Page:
Around 1 out of every 25 biomedical papers contains inappropriately duplicated images, a huge analysis of 20,621 research articles suggests1. The finding has prompted renewed calls for research journals to routinely check images in accepted papers before they publish them.

Previous studies have analysed image duplication rates, but the latest analysis is unusually large and has the advantage of spanning multiple journals, says Bernd Pulverer, who is chief editor of The EMBO Journal in Heidelberg, Germany. He notes that although most duplications do not point to fraud or malevolence, they do misrepresent experiments.

"The rates were higher than I had initially expected,” says Elisabeth Bik, a sharp-eyed microbiologist who led the analysis. Though she still thinks most scientists are honest, she had even higher expectations when she began the project, she says.

Bik, who is at Stanford University in California, spent two years looking at articles published from 1995 to 2014 in 40 different journals, hunting for instances in which identical images were used to represent different experiments within the same paper. She cross-checked the duplications that she found with her two co-authors, both microbiologists.

Overall, 4% of the inspected papers contained such images, the researchers found. But rates ranged from over 12% in the International Journal of Oncology, to 0.3% in the Journal of Cell Biology, which has since 2002 systematically scanned images in its accepted papers before publication. Journals with higher impact factors generally had lower rates of duplicated images.

The study, which has not yet been peer-reviewed, was posted on the biology preprint server bioRxiv on 20 April, and was first reported by the Retraction Watch blog.

Sloppy mistakes?

Many of the problems were probably sloppy mistakes where people selected the wrong photograph, says Bik. But half or more look deliberate — because images are flipped or rotated or the same features occur twice in the same photograph.

The 4% duplicated image rate is about what Pulverer would expect. Unlike most journals, his has screened images in papers it accepts since 2012 – and last year reported that it finds image aberrations (including problems other than duplication) in around 20% of papers2. When the journal editors look at the raw data, they usually find that the issue can be corrected before publication, Pulverer adds; only in a few cases do they end up rejecting the paper.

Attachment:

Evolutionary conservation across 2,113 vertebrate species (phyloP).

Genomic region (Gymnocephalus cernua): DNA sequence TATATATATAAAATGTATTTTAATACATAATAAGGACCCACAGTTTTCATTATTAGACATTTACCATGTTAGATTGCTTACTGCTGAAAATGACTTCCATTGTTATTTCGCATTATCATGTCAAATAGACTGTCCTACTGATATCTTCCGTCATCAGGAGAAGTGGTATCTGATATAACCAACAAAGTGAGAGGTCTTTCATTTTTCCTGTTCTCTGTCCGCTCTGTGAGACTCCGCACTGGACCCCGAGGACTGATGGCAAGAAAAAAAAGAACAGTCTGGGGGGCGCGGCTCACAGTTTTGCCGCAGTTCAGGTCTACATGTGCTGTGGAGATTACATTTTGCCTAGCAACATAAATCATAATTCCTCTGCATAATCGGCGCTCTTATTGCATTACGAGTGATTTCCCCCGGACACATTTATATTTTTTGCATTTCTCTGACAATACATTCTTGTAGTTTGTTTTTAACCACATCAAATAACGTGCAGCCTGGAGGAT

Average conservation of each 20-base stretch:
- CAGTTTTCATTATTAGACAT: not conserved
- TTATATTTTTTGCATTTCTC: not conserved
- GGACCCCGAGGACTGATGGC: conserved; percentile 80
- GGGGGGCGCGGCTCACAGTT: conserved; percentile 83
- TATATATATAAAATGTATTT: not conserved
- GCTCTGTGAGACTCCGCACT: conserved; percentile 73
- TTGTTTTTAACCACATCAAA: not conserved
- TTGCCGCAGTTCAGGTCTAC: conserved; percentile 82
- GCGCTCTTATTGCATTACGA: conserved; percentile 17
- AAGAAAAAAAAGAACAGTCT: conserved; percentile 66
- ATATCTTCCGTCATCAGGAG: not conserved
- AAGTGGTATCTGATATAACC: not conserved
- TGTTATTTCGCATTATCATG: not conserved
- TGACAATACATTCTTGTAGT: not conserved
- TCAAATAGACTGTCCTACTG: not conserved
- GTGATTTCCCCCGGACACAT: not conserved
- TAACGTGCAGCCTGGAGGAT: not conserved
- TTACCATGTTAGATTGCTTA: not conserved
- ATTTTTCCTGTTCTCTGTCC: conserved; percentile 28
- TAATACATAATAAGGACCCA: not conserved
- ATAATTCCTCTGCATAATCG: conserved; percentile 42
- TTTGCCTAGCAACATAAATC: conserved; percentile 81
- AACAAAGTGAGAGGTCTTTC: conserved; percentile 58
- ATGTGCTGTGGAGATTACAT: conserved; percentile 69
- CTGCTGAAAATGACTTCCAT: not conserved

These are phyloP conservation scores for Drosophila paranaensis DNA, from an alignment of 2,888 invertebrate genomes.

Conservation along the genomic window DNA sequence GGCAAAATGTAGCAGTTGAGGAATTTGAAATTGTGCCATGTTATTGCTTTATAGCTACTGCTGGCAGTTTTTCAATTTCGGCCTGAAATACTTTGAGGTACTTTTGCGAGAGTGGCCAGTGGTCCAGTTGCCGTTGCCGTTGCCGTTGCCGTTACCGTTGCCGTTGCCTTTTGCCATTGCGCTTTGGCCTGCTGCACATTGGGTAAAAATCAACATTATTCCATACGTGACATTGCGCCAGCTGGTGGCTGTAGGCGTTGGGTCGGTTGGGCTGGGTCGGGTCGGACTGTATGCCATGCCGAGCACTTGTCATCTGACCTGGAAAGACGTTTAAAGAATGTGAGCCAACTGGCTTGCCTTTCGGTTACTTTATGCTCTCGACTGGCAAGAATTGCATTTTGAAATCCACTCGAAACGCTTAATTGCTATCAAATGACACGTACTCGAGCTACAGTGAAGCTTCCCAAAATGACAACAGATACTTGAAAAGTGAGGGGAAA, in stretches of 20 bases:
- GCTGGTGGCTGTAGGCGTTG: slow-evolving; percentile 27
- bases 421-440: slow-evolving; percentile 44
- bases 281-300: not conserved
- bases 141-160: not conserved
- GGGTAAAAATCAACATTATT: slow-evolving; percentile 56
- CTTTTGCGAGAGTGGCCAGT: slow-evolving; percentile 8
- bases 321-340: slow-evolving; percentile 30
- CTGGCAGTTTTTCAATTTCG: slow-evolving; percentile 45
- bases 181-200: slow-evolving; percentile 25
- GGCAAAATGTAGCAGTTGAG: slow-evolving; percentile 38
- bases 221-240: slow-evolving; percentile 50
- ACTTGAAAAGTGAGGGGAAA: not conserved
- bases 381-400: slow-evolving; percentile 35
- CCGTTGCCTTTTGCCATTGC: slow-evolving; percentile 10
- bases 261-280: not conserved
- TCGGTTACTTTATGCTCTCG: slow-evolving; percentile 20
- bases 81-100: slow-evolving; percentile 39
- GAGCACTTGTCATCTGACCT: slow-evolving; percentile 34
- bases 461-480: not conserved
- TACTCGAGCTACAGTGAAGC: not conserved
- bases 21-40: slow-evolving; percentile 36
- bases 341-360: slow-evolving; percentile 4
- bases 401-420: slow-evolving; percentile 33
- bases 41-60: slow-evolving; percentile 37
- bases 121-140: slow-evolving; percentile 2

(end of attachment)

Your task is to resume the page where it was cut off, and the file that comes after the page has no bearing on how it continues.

Previous studies have found higher rates of image duplication than Bik's team, but it's not clear that they are directly comparable. A small study of 120 cancer-biology papers in three journals, published last year, found that one-quarter contained duplicated figures — but only around 1 in 8 (13%) were the inappropriate kind that Bik's team were hunting, notes Bik 3. She adds that she screened 427 papers in the same journals, and found the average problematic duplication rate to be 6.8%.

Still, both Bik and Pulverer think that their screens miss duplications because they would not detect well-executed fraud or duplications across different papers.

Quality control

Images used in biomedical experiments can be inappropriately presented in papers. Credit: Paolo Cipriani/Getty

In 2013, Enrico Bucci, who heads the biomedical services and information consultancy firm BioDigitalValley in Aosta, Italy, told Nature that he had examined gel images in biomedical papers authored by Italian scientists with close links to researchers who had retracted papers and found that about one-quarter contained anomalous images (including issues wider than duplications). Around 10% contained breaches such as cutting and pasting of gel-electrophoresis bands.

Overall, fewer than 1% of research papers are corrected each year, according to data from Thomson Reuters' Web of Science; retraction rates, despite a recent rise, are at around 0.02%4.

Bik’s findings “add to a body of evidence that has indicated there is an urgent need to institute better quality-control mechanisms at journals”, says Pulverer. He says that several publishers have contacted him to learn how to set up systematic screening for accepted papers, which should help to stamp out inaccurate data before it is printed. The scientific community also needs to improve with more training, self-policing and a stronger sense of publication ethics, he adds.

Bik says that she has reported all the papers with duplicated images to journals, which has so far resulted in 62 corrections and 6 retractions.